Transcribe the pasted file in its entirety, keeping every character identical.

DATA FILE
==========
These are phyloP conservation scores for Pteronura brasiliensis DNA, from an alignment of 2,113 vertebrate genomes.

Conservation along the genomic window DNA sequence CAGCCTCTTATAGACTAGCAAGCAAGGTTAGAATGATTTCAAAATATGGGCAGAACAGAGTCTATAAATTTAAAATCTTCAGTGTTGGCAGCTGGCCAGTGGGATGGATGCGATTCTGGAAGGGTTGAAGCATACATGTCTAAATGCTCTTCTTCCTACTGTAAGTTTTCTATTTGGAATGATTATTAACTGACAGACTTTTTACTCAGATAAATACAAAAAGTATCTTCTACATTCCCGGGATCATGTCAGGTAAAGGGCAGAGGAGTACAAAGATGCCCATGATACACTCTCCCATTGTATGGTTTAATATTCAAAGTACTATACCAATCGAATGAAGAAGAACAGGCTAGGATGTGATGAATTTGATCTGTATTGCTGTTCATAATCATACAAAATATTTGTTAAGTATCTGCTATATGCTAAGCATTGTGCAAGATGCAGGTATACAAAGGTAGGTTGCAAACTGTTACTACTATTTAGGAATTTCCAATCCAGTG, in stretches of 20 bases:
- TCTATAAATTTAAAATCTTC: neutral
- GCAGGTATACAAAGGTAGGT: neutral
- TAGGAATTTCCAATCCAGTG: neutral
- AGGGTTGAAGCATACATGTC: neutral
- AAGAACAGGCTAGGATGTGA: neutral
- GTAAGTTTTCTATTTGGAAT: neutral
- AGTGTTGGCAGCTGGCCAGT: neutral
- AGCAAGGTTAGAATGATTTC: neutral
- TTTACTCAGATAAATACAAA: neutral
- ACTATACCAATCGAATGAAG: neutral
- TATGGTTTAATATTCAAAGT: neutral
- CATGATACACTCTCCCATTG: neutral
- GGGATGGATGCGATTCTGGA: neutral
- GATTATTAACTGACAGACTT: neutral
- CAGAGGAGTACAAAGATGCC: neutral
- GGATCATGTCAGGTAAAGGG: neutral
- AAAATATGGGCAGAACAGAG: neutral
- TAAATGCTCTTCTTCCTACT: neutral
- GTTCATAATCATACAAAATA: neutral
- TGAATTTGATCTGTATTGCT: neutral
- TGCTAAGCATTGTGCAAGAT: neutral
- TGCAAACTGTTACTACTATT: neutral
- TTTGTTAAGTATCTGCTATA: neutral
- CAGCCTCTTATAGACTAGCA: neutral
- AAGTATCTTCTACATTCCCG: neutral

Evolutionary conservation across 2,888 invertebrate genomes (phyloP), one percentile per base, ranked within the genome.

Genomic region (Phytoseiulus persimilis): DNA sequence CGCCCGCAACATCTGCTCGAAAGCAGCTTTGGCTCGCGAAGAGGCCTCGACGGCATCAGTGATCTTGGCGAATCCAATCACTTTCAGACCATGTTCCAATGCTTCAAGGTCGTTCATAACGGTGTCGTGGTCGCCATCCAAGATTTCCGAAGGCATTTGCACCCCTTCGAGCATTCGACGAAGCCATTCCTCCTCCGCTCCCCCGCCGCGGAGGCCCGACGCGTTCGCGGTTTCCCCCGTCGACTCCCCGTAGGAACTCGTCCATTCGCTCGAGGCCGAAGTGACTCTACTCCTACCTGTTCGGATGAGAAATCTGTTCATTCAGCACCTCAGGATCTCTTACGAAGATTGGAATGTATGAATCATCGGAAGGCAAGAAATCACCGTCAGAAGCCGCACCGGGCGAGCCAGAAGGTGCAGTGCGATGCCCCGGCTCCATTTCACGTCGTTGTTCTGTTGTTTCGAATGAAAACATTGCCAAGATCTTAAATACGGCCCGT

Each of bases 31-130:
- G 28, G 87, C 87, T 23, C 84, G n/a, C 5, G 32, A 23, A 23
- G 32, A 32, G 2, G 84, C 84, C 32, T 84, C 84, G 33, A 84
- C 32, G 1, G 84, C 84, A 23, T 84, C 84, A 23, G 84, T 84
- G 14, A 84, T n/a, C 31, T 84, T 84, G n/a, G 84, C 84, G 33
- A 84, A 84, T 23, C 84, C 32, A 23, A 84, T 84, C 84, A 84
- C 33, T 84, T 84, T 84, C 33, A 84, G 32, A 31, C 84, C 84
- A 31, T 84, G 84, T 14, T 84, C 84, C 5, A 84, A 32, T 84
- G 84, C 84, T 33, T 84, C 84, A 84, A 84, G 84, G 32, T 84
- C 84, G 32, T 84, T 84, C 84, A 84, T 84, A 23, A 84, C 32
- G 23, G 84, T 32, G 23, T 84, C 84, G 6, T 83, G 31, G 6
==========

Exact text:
These are phyloP conservation scores for Pteronura brasiliensis DNA, from an alignment of 2,113 vertebrate genomes.

Conservation along the genomic window DNA sequence CAGCCTCTTATAGACTAGCAAGCAAGGTTAGAATGATTTCAAAATATGGGCAGAACAGAGTCTATAAATTTAAAATCTTCAGTGTTGGCAGCTGGCCAGTGGGATGGATGCGATTCTGGAAGGGTTGAAGCATACATGTCTAAATGCTCTTCTTCCTACTGTAAGTTTTCTATTTGGAATGATTATTAACTGACAGACTTTTTACTCAGATAAATACAAAAAGTATCTTCTACATTCCCGGGATCATGTCAGGTAAAGGGCAGAGGAGTACAAAGATGCCCATGATACACTCTCCCATTGTATGGTTTAATATTCAAAGTACTATACCAATCGAATGAAGAAGAACAGGCTAGGATGTGATGAATTTGATCTGTATTGCTGTTCATAATCATACAAAATATTTGTTAAGTATCTGCTATATGCTAAGCATTGTGCAAGATGCAGGTATACAAAGGTAGGTTGCAAACTGTTACTACTATTTAGGAATTTCCAATCCAGTG, in stretches of 20 bases:
- TCTATAAATTTAAAATCTTC: neutral
- GCAGGTATACAAAGGTAGGT: neutral
- TAGGAATTTCCAATCCAGTG: neutral
- AGGGTTGAAGCATACATGTC: neutral
- AAGAACAGGCTAGGATGTGA: neutral
- GTAAGTTTTCTATTTGGAAT: neutral
- AGTGTTGGCAGCTGGCCAGT: neutral
- AGCAAGGTTAGAATGATTTC: neutral
- TTTACTCAGATAAATACAAA: neutral
- ACTATACCAATCGAATGAAG: neutral
- TATGGTTTAATATTCAAAGT: neutral
- CATGATACACTCTCCCATTG: neutral
- GGGATGGATGCGATTCTGGA: neutral
- GATTATTAACTGACAGACTT: neutral
- CAGAGGAGTACAAAGATGCC: neutral
- GGATCATGTCAGGTAAAGGG: neutral
- AAAATATGGGCAGAACAGAG: neutral
- TAAATGCTCTTCTTCCTACT: neutral
- GTTCATAATCATACAAAATA: neutral
- TGAATTTGATCTGTATTGCT: neutral
- TGCTAAGCATTGTGCAAGAT: neutral
- TGCAAACTGTTACTACTATT: neutral
- TTTGTTAAGTATCTGCTATA: neutral
- CAGCCTCTTATAGACTAGCA: neutral
- AAGTATCTTCTACATTCCCG: neutral

Evolutionary conservation across 2,888 invertebrate genomes (phyloP), one percentile per base, ranked within the genome.

Genomic region (Phytoseiulus persimilis): DNA sequence CGCCCGCAACATCTGCTCGAAAGCAGCTTTGGCTCGCGAAGAGGCCTCGACGGCATCAGTGATCTTGGCGAATCCAATCACTTTCAGACCATGTTCCAATGCTTCAAGGTCGTTCATAACGGTGTCGTGGTCGCCATCCAAGATTTCCGAAGGCATTTGCACCCCTTCGAGCATTCGACGAAGCCATTCCTCCTCCGCTCCCCCGCCGCGGAGGCCCGACGCGTTCGCGGTTTCCCCCGTCGACTCCCCGTAGGAACTCGTCCATTCGCTCGAGGCCGAAGTGACTCTACTCCTACCTGTTCGGATGAGAAATCTGTTCATTCAGCACCTCAGGATCTCTTACGAAGATTGGAATGTATGAATCATCGGAAGGCAAGAAATCACCGTCAGAAGCCGCACCGGGCGAGCCAGAAGGTGCAGTGCGATGCCCCGGCTCCATTTCACGTCGTTGTTCTGTTGTTTCGAATGAAAACATTGCCAAGATCTTAAATACGGCCCGT

Each of bases 31-130:
- G 28, G 87, C 87, T 23, C 84, G n/a, C 5, G 32, A 23, A 23
- G 32, A 32, G 2, G 84, C 84, C 32, T 84, C 84, G 33, A 84
- C 32, G 1, G 84, C 84, A 23, T 84, C 84, A 23, G 84, T 84
- G 14, A 84, T n/a, C 31, T 84, T 84, G n/a, G 84, C 84, G 33
- A 84, A 84, T 23, C 84, C 32, A 23, A 84, T 84, C 84, A 84
- C 33, T 84, T 84, T 84, C 33, A 84, G 32, A 31, C 84, C 84
- A 31, T 84, G 84, T 14, T 84, C 84, C 5, A 84, A 32, T 84
- G 84, C 84, T 33, T 84, C 84, A 84, A 84, G 84, G 32, T 84
- C 84, G 32, T 84, T 84, C 84, A 84, T 84, A 23, A 84, C 32
- G 23, G 84, T 32, G 23, T 84, C 84, G 6, T 83, G 31, G 6